Volcano threat level downgraded to orange following day of lower ash eruptions

Volcano threat level downgraded to orange following day of lower ash eruptions

Nov 23, 2018 – ANCHORAGE (KTUU) – After a day of high ash clouds and resulting hazardous air quality, the threat level of an active volcano on the Alaska Penninsula has been officially downgraded.

Veniaminof volcano is now an orange threat for aviation, and in “watch” mode, rather than red and “warning,” according to officials with the United States Geological Survey and the Alaska Volcano Observatory.




 

The threat was upgraded yesterday after observers in Perryville, along with webcam recordings, showed ash overnight at the Veniaminof volcano on the Alaska Peninsula. According to the U.S. Geological Survey, the ash plume rose up to 15,000 feet and spread over 150 miles to the Southeast.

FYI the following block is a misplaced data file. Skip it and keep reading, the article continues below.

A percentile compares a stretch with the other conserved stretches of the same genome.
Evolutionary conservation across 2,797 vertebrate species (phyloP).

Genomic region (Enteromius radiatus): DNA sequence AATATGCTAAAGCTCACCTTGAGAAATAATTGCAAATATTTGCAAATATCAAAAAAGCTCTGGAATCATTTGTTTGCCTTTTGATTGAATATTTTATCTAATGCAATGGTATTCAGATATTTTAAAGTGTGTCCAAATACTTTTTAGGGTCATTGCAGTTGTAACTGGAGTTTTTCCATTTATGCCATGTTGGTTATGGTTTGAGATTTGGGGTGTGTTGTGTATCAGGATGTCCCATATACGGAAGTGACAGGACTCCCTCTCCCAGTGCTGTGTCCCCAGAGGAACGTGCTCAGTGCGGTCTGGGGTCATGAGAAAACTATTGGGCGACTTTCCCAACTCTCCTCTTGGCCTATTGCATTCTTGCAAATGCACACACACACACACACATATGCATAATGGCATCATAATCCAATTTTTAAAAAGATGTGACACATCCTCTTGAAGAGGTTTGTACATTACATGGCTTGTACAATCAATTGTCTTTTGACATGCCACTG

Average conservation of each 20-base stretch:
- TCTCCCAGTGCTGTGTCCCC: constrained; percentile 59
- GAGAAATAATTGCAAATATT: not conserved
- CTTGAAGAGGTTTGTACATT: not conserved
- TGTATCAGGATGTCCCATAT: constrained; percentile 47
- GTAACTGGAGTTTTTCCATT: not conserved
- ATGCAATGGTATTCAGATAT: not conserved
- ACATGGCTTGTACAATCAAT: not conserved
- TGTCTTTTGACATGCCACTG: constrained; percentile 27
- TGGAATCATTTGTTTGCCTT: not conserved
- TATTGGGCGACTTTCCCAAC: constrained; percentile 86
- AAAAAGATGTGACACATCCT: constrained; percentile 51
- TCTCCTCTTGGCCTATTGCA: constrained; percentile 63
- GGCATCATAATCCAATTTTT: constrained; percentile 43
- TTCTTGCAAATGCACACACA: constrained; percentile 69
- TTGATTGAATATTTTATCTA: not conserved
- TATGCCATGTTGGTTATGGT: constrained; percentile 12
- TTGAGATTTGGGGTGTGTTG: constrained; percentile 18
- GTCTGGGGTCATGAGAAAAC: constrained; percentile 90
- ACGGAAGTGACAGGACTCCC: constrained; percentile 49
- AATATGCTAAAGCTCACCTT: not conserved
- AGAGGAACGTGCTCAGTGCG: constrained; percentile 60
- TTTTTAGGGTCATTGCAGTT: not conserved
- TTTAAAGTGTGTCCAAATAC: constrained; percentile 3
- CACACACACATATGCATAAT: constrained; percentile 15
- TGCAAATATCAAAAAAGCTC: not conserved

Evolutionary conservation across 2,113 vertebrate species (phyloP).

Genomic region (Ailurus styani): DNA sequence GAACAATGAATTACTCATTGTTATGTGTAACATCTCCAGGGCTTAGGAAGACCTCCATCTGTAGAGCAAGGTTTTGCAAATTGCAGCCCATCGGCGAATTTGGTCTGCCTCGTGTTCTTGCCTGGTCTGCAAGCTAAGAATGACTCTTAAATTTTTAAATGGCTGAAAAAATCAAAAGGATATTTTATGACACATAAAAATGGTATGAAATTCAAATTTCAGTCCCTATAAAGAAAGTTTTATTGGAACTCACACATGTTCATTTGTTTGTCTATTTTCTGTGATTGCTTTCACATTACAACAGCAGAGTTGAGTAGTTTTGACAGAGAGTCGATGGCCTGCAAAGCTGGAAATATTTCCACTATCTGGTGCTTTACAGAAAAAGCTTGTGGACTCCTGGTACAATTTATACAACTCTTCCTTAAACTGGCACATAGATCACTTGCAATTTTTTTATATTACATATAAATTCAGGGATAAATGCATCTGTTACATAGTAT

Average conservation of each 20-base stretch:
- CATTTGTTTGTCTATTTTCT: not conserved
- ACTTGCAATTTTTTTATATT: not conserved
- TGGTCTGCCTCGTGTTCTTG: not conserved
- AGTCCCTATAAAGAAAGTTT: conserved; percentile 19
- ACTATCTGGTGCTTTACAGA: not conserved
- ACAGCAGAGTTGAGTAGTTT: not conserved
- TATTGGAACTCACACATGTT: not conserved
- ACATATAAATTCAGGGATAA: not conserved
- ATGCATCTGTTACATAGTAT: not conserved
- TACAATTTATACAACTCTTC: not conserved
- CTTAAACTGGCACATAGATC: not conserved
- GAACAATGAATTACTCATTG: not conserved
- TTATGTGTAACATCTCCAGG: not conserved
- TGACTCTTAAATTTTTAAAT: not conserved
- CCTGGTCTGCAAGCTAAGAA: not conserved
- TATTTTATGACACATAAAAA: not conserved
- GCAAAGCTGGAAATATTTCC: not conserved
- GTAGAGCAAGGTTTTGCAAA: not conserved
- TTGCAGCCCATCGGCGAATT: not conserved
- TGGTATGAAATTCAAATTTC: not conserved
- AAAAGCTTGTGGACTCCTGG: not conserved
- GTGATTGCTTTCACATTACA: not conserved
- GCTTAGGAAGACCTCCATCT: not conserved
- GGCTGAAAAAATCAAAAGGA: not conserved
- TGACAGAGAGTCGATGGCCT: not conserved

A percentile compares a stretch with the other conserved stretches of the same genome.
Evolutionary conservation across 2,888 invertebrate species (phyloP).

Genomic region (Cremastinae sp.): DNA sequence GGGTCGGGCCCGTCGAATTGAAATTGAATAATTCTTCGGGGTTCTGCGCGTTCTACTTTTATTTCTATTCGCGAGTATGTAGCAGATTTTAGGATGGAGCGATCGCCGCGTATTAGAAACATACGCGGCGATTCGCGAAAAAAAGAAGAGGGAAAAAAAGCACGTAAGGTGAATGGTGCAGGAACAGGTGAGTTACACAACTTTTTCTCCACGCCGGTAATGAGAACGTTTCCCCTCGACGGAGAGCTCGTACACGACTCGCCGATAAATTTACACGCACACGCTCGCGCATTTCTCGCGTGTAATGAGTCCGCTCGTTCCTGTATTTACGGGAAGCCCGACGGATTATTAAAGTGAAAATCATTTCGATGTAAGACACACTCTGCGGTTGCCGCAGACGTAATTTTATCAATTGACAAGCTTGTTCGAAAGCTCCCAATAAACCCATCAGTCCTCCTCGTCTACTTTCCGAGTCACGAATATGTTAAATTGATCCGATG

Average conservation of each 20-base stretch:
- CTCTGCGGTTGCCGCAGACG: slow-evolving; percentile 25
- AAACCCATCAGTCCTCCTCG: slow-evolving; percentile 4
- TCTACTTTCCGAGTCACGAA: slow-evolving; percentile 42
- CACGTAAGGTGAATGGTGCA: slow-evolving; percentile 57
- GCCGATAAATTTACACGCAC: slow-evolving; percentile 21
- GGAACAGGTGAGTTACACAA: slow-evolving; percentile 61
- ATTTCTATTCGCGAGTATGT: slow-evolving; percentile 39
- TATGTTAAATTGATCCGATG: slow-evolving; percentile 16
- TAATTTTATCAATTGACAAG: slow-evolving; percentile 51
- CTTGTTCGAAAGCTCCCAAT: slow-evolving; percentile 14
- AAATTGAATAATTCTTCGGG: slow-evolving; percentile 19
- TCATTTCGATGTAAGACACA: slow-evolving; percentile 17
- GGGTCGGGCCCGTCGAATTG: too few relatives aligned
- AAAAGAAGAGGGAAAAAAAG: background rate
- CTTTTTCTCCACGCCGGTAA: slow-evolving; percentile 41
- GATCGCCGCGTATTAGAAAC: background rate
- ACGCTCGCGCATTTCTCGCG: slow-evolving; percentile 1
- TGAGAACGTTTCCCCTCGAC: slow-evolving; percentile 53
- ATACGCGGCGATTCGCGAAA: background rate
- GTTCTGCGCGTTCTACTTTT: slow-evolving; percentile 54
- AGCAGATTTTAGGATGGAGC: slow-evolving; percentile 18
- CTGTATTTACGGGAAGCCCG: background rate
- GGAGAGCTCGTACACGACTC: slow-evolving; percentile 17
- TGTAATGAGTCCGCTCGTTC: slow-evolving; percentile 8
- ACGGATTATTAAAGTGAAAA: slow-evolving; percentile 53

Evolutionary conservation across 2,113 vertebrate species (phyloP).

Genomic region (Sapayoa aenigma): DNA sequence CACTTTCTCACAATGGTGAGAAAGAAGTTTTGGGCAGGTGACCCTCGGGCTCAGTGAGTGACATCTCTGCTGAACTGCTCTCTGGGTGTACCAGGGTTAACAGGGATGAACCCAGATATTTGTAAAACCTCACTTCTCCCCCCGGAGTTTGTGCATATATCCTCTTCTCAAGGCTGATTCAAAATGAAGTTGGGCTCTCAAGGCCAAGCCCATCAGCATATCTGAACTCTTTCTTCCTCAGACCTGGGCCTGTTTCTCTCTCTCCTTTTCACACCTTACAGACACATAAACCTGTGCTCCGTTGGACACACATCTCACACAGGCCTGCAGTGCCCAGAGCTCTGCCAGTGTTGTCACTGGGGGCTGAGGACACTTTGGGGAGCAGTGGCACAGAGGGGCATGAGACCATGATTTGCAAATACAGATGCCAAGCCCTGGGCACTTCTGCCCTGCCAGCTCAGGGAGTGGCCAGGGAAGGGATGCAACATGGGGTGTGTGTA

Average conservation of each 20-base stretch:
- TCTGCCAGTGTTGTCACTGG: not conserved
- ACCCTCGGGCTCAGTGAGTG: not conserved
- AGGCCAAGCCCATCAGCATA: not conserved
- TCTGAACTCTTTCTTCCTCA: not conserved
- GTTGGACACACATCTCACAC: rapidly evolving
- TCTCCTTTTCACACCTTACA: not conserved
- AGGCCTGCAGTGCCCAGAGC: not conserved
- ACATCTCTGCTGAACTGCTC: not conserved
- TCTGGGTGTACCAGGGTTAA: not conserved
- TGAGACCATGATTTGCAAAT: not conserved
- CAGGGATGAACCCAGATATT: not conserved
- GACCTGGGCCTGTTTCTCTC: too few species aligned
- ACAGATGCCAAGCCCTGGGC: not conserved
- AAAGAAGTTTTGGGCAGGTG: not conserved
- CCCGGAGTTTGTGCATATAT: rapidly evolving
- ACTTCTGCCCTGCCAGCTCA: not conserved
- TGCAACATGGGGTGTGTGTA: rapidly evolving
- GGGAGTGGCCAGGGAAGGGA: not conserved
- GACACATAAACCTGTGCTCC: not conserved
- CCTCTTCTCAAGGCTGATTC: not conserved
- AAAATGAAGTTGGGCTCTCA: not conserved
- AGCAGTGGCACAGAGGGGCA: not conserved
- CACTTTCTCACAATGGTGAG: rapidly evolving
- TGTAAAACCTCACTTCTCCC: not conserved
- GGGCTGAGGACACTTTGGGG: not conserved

Now, even though the level has been downgraded, earlier-made warnings for air quality remain in effect. In a remark from the USGS, officials said, “Ash fall remains possible in nearby communities.”

From Wednesday:

The Alaska Department of Environmental Conservation issued an air quality advisory for the Aleutian Chain, specifically the Alaska Peninsula, Shumagin and Semidi Islands.

This will last from Wednesday afternoon into Thursday at 6 p.m. According to the department, a wind shift into the evening will carry ash into the community of Perryville and the islands if the eruptive activity at Veniaminof continues.

“There are potential health risks from the ash on the ground, winds or human activity can cause ash to be re-entrained into the air,” the department wrote in an email. “People with respiratory conditions should be aware of the potential of ash in their area, and to use caution.”

The DEC said it advises everyone to avoid unnecessary exposure to ash and to wear a disposable face mask outdoors to reduce inhalation of ash particles.

“Dust masks can be purchased at most hardware stores. Masks that seal to the face provide the best protection. Alternatively, a wet cloth or bandanna placed over the mouth and nose can help reduce contact,” DEC stated.

Mary Greeley News
www.marygreeley.com

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